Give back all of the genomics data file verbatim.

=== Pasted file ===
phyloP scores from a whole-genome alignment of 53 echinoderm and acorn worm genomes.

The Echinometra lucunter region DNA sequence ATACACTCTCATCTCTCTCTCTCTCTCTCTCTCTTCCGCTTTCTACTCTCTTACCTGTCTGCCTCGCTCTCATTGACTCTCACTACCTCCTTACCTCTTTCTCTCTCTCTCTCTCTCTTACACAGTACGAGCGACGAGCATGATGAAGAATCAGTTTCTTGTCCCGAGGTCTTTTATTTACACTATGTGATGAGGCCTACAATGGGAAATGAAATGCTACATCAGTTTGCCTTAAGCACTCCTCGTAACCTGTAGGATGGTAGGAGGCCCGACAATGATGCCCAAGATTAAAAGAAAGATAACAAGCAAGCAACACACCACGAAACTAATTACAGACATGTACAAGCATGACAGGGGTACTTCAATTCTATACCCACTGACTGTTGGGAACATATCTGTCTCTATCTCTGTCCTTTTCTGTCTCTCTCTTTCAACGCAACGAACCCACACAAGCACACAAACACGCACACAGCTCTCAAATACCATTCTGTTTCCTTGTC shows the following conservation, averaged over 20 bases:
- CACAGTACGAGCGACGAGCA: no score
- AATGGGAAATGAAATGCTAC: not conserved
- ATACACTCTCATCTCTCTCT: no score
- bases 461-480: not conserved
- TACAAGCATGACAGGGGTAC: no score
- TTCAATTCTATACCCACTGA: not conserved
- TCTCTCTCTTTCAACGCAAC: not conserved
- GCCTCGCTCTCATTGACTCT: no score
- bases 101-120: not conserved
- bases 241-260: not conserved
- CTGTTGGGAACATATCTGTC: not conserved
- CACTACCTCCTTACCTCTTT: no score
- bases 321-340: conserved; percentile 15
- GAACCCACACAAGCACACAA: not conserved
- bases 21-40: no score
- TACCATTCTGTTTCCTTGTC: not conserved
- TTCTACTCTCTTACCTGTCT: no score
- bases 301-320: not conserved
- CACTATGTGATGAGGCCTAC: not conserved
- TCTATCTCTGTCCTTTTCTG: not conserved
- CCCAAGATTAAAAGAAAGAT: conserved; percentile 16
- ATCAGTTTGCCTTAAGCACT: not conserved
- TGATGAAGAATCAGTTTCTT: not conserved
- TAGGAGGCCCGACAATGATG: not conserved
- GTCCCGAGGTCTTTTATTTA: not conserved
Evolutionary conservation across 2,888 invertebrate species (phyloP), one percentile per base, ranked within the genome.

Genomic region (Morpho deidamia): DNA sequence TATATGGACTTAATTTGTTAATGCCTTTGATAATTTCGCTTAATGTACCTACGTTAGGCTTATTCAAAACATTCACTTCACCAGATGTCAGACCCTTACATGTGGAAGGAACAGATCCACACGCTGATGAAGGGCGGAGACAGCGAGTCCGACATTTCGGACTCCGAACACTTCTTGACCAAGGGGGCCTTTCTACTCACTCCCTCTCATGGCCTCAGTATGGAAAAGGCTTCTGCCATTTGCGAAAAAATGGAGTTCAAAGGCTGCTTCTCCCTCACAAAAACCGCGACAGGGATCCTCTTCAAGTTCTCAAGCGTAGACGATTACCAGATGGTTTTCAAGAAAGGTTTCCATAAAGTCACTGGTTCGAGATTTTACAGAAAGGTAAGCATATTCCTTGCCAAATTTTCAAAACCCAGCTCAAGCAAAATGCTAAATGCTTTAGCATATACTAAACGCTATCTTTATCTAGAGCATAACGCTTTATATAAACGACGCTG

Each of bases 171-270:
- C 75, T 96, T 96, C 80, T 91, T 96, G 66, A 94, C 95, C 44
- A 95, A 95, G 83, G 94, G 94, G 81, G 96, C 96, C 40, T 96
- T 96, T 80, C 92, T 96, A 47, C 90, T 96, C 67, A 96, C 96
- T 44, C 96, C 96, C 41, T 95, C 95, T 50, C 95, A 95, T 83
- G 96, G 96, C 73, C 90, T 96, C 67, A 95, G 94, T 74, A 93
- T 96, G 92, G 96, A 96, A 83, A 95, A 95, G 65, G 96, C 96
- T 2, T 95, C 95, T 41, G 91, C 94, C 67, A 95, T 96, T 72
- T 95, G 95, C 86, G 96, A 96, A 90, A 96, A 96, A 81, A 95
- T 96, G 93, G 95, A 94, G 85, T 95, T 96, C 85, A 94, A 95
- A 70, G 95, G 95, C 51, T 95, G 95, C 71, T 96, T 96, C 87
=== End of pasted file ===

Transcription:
phyloP scores from a whole-genome alignment of 53 echinoderm and acorn worm genomes.

The Echinometra lucunter region DNA sequence ATACACTCTCATCTCTCTCTCTCTCTCTCTCTCTTCCGCTTTCTACTCTCTTACCTGTCTGCCTCGCTCTCATTGACTCTCACTACCTCCTTACCTCTTTCTCTCTCTCTCTCTCTCTTACACAGTACGAGCGACGAGCATGATGAAGAATCAGTTTCTTGTCCCGAGGTCTTTTATTTACACTATGTGATGAGGCCTACAATGGGAAATGAAATGCTACATCAGTTTGCCTTAAGCACTCCTCGTAACCTGTAGGATGGTAGGAGGCCCGACAATGATGCCCAAGATTAAAAGAAAGATAACAAGCAAGCAACACACCACGAAACTAATTACAGACATGTACAAGCATGACAGGGGTACTTCAATTCTATACCCACTGACTGTTGGGAACATATCTGTCTCTATCTCTGTCCTTTTCTGTCTCTCTCTTTCAACGCAACGAACCCACACAAGCACACAAACACGCACACAGCTCTCAAATACCATTCTGTTTCCTTGTC shows the following conservation, averaged over 20 bases:
- CACAGTACGAGCGACGAGCA: no score
- AATGGGAAATGAAATGCTAC: not conserved
- ATACACTCTCATCTCTCTCT: no score
- bases 461-480: not conserved
- TACAAGCATGACAGGGGTAC: no score
- TTCAATTCTATACCCACTGA: not conserved
- TCTCTCTCTTTCAACGCAAC: not conserved
- GCCTCGCTCTCATTGACTCT: no score
- bases 101-120: not conserved
- bases 241-260: not conserved
- CTGTTGGGAACATATCTGTC: not conserved
- CACTACCTCCTTACCTCTTT: no score
- bases 321-340: conserved; percentile 15
- GAACCCACACAAGCACACAA: not conserved
- bases 21-40: no score
- TACCATTCTGTTTCCTTGTC: not conserved
- TTCTACTCTCTTACCTGTCT: no score
- bases 301-320: not conserved
- CACTATGTGATGAGGCCTAC: not conserved
- TCTATCTCTGTCCTTTTCTG: not conserved
- CCCAAGATTAAAAGAAAGAT: conserved; percentile 16
- ATCAGTTTGCCTTAAGCACT: not conserved
- TGATGAAGAATCAGTTTCTT: not conserved
- TAGGAGGCCCGACAATGATG: not conserved
- GTCCCGAGGTCTTTTATTTA: not conserved
Evolutionary conservation across 2,888 invertebrate species (phyloP), one percentile per base, ranked within the genome.

Genomic region (Morpho deidamia): DNA sequence TATATGGACTTAATTTGTTAATGCCTTTGATAATTTCGCTTAATGTACCTACGTTAGGCTTATTCAAAACATTCACTTCACCAGATGTCAGACCCTTACATGTGGAAGGAACAGATCCACACGCTGATGAAGGGCGGAGACAGCGAGTCCGACATTTCGGACTCCGAACACTTCTTGACCAAGGGGGCCTTTCTACTCACTCCCTCTCATGGCCTCAGTATGGAAAAGGCTTCTGCCATTTGCGAAAAAATGGAGTTCAAAGGCTGCTTCTCCCTCACAAAAACCGCGACAGGGATCCTCTTCAAGTTCTCAAGCGTAGACGATTACCAGATGGTTTTCAAGAAAGGTTTCCATAAAGTCACTGGTTCGAGATTTTACAGAAAGGTAAGCATATTCCTTGCCAAATTTTCAAAACCCAGCTCAAGCAAAATGCTAAATGCTTTAGCATATACTAAACGCTATCTTTATCTAGAGCATAACGCTTTATATAAACGACGCTG

Each of bases 171-270:
- C 75, T 96, T 96, C 80, T 91, T 96, G 66, A 94, C 95, C 44
- A 95, A 95, G 83, G 94, G 94, G 81, G 96, C 96, C 40, T 96
- T 96, T 80, C 92, T 96, A 47, C 90, T 96, C 67, A 96, C 96
- T 44, C 96, C 96, C 41, T 95, C 95, T 50, C 95, A 95, T 83
- G 96, G 96, C 73, C 90, T 96, C 67, A 95, G 94, T 74, A 93
- T 96, G 92, G 96, A 96, A 83, A 95, A 95, G 65, G 96, C 96
- T 2, T 95, C 95, T 41, G 91, C 94, C 67, A 95, T 96, T 72
- T 95, G 95, C 86, G 96, A 96, A 90, A 96, A 96, A 81, A 95
- T 96, G 93, G 95, A 94, G 85, T 95, T 96, C 85, A 94, A 95
- A 70, G 95, G 95, C 51, T 95, G 95, C 71, T 96, T 96, C 87